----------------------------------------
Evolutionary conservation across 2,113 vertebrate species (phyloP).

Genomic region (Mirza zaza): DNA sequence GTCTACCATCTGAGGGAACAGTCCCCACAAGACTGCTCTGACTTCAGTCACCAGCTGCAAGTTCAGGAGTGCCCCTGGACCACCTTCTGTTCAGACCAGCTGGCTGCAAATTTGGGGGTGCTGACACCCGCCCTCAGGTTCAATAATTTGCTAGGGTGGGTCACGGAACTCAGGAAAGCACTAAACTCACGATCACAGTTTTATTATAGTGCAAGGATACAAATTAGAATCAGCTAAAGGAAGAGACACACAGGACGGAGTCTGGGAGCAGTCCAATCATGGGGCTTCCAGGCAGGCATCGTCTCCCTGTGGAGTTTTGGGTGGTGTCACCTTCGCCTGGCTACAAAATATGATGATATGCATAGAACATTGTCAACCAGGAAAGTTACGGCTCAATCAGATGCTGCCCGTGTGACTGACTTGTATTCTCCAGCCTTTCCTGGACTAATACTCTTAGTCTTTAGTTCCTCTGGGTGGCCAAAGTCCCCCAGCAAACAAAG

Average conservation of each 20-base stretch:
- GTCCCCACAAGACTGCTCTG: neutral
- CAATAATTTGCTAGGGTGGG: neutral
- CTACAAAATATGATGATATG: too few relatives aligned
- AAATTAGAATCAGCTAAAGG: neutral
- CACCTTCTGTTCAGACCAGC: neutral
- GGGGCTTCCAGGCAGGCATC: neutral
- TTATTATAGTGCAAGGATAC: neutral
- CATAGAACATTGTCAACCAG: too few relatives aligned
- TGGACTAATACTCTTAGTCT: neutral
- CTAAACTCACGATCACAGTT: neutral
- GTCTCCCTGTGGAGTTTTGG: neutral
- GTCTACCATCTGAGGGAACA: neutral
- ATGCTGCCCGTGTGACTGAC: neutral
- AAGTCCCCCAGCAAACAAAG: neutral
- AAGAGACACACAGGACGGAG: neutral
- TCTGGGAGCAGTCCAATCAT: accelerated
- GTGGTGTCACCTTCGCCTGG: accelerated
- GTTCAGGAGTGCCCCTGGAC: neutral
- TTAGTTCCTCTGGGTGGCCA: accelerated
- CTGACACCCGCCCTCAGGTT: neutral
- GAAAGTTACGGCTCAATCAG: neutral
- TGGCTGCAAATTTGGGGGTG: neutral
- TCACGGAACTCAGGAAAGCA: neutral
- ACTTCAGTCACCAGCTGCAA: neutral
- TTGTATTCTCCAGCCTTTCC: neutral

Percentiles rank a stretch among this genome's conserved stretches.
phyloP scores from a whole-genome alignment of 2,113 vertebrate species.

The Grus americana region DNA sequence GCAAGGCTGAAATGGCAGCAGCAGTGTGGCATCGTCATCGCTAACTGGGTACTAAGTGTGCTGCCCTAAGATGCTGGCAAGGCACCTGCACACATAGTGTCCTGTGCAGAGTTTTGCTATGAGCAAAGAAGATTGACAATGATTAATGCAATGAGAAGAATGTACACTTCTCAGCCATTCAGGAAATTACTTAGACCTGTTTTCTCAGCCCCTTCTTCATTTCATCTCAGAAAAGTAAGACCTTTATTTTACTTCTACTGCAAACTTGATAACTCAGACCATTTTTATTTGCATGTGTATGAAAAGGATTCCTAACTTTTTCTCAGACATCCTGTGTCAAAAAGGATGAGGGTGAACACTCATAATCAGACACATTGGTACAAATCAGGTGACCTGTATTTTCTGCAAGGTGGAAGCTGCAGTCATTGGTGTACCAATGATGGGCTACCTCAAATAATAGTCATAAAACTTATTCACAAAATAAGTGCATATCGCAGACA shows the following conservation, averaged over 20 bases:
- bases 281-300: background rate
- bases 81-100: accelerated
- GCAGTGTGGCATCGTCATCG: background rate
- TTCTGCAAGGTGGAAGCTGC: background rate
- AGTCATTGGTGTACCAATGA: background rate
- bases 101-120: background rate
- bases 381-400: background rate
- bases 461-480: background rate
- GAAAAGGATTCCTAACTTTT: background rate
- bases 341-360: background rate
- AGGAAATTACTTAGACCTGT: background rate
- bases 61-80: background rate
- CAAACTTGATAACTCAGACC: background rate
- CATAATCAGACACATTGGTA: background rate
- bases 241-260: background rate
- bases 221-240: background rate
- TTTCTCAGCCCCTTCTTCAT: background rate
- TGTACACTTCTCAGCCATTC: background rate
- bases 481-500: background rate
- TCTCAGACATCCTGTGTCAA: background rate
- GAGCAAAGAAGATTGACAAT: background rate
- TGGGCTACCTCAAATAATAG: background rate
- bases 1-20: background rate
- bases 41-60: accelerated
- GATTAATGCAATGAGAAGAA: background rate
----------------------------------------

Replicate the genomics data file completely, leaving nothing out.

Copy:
Evolutionary conservation across 2,113 vertebrate species (phyloP).

Genomic region (Mirza zaza): DNA sequence GTCTACCATCTGAGGGAACAGTCCCCACAAGACTGCTCTGACTTCAGTCACCAGCTGCAAGTTCAGGAGTGCCCCTGGACCACCTTCTGTTCAGACCAGCTGGCTGCAAATTTGGGGGTGCTGACACCCGCCCTCAGGTTCAATAATTTGCTAGGGTGGGTCACGGAACTCAGGAAAGCACTAAACTCACGATCACAGTTTTATTATAGTGCAAGGATACAAATTAGAATCAGCTAAAGGAAGAGACACACAGGACGGAGTCTGGGAGCAGTCCAATCATGGGGCTTCCAGGCAGGCATCGTCTCCCTGTGGAGTTTTGGGTGGTGTCACCTTCGCCTGGCTACAAAATATGATGATATGCATAGAACATTGTCAACCAGGAAAGTTACGGCTCAATCAGATGCTGCCCGTGTGACTGACTTGTATTCTCCAGCCTTTCCTGGACTAATACTCTTAGTCTTTAGTTCCTCTGGGTGGCCAAAGTCCCCCAGCAAACAAAG

Average conservation of each 20-base stretch:
- GTCCCCACAAGACTGCTCTG: neutral
- CAATAATTTGCTAGGGTGGG: neutral
- CTACAAAATATGATGATATG: too few relatives aligned
- AAATTAGAATCAGCTAAAGG: neutral
- CACCTTCTGTTCAGACCAGC: neutral
- GGGGCTTCCAGGCAGGCATC: neutral
- TTATTATAGTGCAAGGATAC: neutral
- CATAGAACATTGTCAACCAG: too few relatives aligned
- TGGACTAATACTCTTAGTCT: neutral
- CTAAACTCACGATCACAGTT: neutral
- GTCTCCCTGTGGAGTTTTGG: neutral
- GTCTACCATCTGAGGGAACA: neutral
- ATGCTGCCCGTGTGACTGAC: neutral
- AAGTCCCCCAGCAAACAAAG: neutral
- AAGAGACACACAGGACGGAG: neutral
- TCTGGGAGCAGTCCAATCAT: accelerated
- GTGGTGTCACCTTCGCCTGG: accelerated
- GTTCAGGAGTGCCCCTGGAC: neutral
- TTAGTTCCTCTGGGTGGCCA: accelerated
- CTGACACCCGCCCTCAGGTT: neutral
- GAAAGTTACGGCTCAATCAG: neutral
- TGGCTGCAAATTTGGGGGTG: neutral
- TCACGGAACTCAGGAAAGCA: neutral
- ACTTCAGTCACCAGCTGCAA: neutral
- TTGTATTCTCCAGCCTTTCC: neutral

Percentiles rank a stretch among this genome's conserved stretches.
phyloP scores from a whole-genome alignment of 2,113 vertebrate species.

The Grus americana region DNA sequence GCAAGGCTGAAATGGCAGCAGCAGTGTGGCATCGTCATCGCTAACTGGGTACTAAGTGTGCTGCCCTAAGATGCTGGCAAGGCACCTGCACACATAGTGTCCTGTGCAGAGTTTTGCTATGAGCAAAGAAGATTGACAATGATTAATGCAATGAGAAGAATGTACACTTCTCAGCCATTCAGGAAATTACTTAGACCTGTTTTCTCAGCCCCTTCTTCATTTCATCTCAGAAAAGTAAGACCTTTATTTTACTTCTACTGCAAACTTGATAACTCAGACCATTTTTATTTGCATGTGTATGAAAAGGATTCCTAACTTTTTCTCAGACATCCTGTGTCAAAAAGGATGAGGGTGAACACTCATAATCAGACACATTGGTACAAATCAGGTGACCTGTATTTTCTGCAAGGTGGAAGCTGCAGTCATTGGTGTACCAATGATGGGCTACCTCAAATAATAGTCATAAAACTTATTCACAAAATAAGTGCATATCGCAGACA shows the following conservation, averaged over 20 bases:
- bases 281-300: background rate
- bases 81-100: accelerated
- GCAGTGTGGCATCGTCATCG: background rate
- TTCTGCAAGGTGGAAGCTGC: background rate
- AGTCATTGGTGTACCAATGA: background rate
- bases 101-120: background rate
- bases 381-400: background rate
- bases 461-480: background rate
- GAAAAGGATTCCTAACTTTT: background rate
- bases 341-360: background rate
- AGGAAATTACTTAGACCTGT: background rate
- bases 61-80: background rate
- CAAACTTGATAACTCAGACC: background rate
- CATAATCAGACACATTGGTA: background rate
- bases 241-260: background rate
- bases 221-240: background rate
- TTTCTCAGCCCCTTCTTCAT: background rate
- TGTACACTTCTCAGCCATTC: background rate
- bases 481-500: background rate
- TCTCAGACATCCTGTGTCAA: background rate
- GAGCAAAGAAGATTGACAAT: background rate
- TGGGCTACCTCAAATAATAG: background rate
- bases 1-20: background rate
- bases 41-60: accelerated
- GATTAATGCAATGAGAAGAA: background rate